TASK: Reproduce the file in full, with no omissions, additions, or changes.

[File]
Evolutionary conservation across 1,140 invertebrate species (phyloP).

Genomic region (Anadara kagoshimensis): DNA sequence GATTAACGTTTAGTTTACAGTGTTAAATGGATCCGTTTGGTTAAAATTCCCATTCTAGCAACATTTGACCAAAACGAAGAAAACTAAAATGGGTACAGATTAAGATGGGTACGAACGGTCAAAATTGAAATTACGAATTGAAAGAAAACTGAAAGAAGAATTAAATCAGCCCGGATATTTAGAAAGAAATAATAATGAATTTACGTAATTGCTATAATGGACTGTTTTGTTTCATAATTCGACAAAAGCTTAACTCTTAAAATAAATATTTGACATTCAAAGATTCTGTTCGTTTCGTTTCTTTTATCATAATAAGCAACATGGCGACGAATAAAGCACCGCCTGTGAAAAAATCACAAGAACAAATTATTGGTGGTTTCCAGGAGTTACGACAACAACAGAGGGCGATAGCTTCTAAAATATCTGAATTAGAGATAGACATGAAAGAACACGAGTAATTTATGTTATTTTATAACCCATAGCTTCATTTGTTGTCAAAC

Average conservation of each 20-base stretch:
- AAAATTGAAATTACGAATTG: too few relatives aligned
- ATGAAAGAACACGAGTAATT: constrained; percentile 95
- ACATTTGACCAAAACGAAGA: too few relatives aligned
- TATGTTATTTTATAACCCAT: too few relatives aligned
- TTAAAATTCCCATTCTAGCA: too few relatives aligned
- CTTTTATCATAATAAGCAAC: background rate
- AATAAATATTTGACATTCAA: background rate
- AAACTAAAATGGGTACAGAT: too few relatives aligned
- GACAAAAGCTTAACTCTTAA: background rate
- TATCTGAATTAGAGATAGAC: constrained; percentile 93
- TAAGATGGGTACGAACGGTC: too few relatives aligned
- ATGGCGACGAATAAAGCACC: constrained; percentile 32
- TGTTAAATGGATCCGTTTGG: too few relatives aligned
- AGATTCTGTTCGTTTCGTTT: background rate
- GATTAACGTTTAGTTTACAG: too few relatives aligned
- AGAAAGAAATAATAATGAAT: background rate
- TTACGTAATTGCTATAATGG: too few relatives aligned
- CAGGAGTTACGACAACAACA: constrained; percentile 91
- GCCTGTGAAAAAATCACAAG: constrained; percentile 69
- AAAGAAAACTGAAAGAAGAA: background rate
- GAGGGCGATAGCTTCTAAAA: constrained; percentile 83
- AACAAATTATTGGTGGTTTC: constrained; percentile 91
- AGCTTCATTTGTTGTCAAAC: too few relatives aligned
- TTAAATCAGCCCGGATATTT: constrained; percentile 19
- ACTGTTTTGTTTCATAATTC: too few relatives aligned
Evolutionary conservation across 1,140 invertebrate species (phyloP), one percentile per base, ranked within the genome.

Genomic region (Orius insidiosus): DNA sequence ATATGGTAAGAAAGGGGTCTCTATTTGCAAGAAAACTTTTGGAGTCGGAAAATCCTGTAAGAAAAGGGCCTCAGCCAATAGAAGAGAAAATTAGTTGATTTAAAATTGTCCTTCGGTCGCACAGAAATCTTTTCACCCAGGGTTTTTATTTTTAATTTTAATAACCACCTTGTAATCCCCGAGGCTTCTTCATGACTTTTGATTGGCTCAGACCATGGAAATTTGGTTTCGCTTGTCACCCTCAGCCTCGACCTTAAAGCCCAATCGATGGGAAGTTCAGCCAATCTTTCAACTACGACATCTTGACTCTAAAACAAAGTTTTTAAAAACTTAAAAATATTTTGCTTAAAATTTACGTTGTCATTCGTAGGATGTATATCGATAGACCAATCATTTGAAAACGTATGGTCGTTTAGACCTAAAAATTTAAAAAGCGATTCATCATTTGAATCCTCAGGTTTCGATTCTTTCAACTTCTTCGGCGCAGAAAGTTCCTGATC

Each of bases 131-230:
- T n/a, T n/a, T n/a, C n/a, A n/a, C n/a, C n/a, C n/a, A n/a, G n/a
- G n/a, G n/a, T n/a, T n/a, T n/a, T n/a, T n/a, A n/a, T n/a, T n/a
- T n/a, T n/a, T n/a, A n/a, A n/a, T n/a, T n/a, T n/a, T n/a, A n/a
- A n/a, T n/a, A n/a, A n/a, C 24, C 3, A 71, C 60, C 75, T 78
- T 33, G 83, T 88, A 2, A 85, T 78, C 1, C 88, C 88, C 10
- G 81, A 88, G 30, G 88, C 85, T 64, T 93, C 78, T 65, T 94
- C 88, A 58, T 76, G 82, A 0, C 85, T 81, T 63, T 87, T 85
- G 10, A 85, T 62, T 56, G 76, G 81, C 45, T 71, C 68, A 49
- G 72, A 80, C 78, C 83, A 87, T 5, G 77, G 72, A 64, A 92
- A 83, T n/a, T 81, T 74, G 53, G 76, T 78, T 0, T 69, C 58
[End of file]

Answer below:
Evolutionary conservation across 1,140 invertebrate species (phyloP).

Genomic region (Anadara kagoshimensis): DNA sequence GATTAACGTTTAGTTTACAGTGTTAAATGGATCCGTTTGGTTAAAATTCCCATTCTAGCAACATTTGACCAAAACGAAGAAAACTAAAATGGGTACAGATTAAGATGGGTACGAACGGTCAAAATTGAAATTACGAATTGAAAGAAAACTGAAAGAAGAATTAAATCAGCCCGGATATTTAGAAAGAAATAATAATGAATTTACGTAATTGCTATAATGGACTGTTTTGTTTCATAATTCGACAAAAGCTTAACTCTTAAAATAAATATTTGACATTCAAAGATTCTGTTCGTTTCGTTTCTTTTATCATAATAAGCAACATGGCGACGAATAAAGCACCGCCTGTGAAAAAATCACAAGAACAAATTATTGGTGGTTTCCAGGAGTTACGACAACAACAGAGGGCGATAGCTTCTAAAATATCTGAATTAGAGATAGACATGAAAGAACACGAGTAATTTATGTTATTTTATAACCCATAGCTTCATTTGTTGTCAAAC

Average conservation of each 20-base stretch:
- AAAATTGAAATTACGAATTG: too few relatives aligned
- ATGAAAGAACACGAGTAATT: constrained; percentile 95
- ACATTTGACCAAAACGAAGA: too few relatives aligned
- TATGTTATTTTATAACCCAT: too few relatives aligned
- TTAAAATTCCCATTCTAGCA: too few relatives aligned
- CTTTTATCATAATAAGCAAC: background rate
- AATAAATATTTGACATTCAA: background rate
- AAACTAAAATGGGTACAGAT: too few relatives aligned
- GACAAAAGCTTAACTCTTAA: background rate
- TATCTGAATTAGAGATAGAC: constrained; percentile 93
- TAAGATGGGTACGAACGGTC: too few relatives aligned
- ATGGCGACGAATAAAGCACC: constrained; percentile 32
- TGTTAAATGGATCCGTTTGG: too few relatives aligned
- AGATTCTGTTCGTTTCGTTT: background rate
- GATTAACGTTTAGTTTACAG: too few relatives aligned
- AGAAAGAAATAATAATGAAT: background rate
- TTACGTAATTGCTATAATGG: too few relatives aligned
- CAGGAGTTACGACAACAACA: constrained; percentile 91
- GCCTGTGAAAAAATCACAAG: constrained; percentile 69
- AAAGAAAACTGAAAGAAGAA: background rate
- GAGGGCGATAGCTTCTAAAA: constrained; percentile 83
- AACAAATTATTGGTGGTTTC: constrained; percentile 91
- AGCTTCATTTGTTGTCAAAC: too few relatives aligned
- TTAAATCAGCCCGGATATTT: constrained; percentile 19
- ACTGTTTTGTTTCATAATTC: too few relatives aligned
Evolutionary conservation across 1,140 invertebrate species (phyloP), one percentile per base, ranked within the genome.

Genomic region (Orius insidiosus): DNA sequence ATATGGTAAGAAAGGGGTCTCTATTTGCAAGAAAACTTTTGGAGTCGGAAAATCCTGTAAGAAAAGGGCCTCAGCCAATAGAAGAGAAAATTAGTTGATTTAAAATTGTCCTTCGGTCGCACAGAAATCTTTTCACCCAGGGTTTTTATTTTTAATTTTAATAACCACCTTGTAATCCCCGAGGCTTCTTCATGACTTTTGATTGGCTCAGACCATGGAAATTTGGTTTCGCTTGTCACCCTCAGCCTCGACCTTAAAGCCCAATCGATGGGAAGTTCAGCCAATCTTTCAACTACGACATCTTGACTCTAAAACAAAGTTTTTAAAAACTTAAAAATATTTTGCTTAAAATTTACGTTGTCATTCGTAGGATGTATATCGATAGACCAATCATTTGAAAACGTATGGTCGTTTAGACCTAAAAATTTAAAAAGCGATTCATCATTTGAATCCTCAGGTTTCGATTCTTTCAACTTCTTCGGCGCAGAAAGTTCCTGATC

Each of bases 131-230:
- T n/a, T n/a, T n/a, C n/a, A n/a, C n/a, C n/a, C n/a, A n/a, G n/a
- G n/a, G n/a, T n/a, T n/a, T n/a, T n/a, T n/a, A n/a, T n/a, T n/a
- T n/a, T n/a, T n/a, A n/a, A n/a, T n/a, T n/a, T n/a, T n/a, A n/a
- A n/a, T n/a, A n/a, A n/a, C 24, C 3, A 71, C 60, C 75, T 78
- T 33, G 83, T 88, A 2, A 85, T 78, C 1, C 88, C 88, C 10
- G 81, A 88, G 30, G 88, C 85, T 64, T 93, C 78, T 65, T 94
- C 88, A 58, T 76, G 82, A 0, C 85, T 81, T 63, T 87, T 85
- G 10, A 85, T 62, T 56, G 76, G 81, C 45, T 71, C 68, A 49
- G 72, A 80, C 78, C 83, A 87, T 5, G 77, G 72, A 64, A 92
- A 83, T n/a, T 81, T 74, G 53, G 76, T 78, T 0, T 69, C 58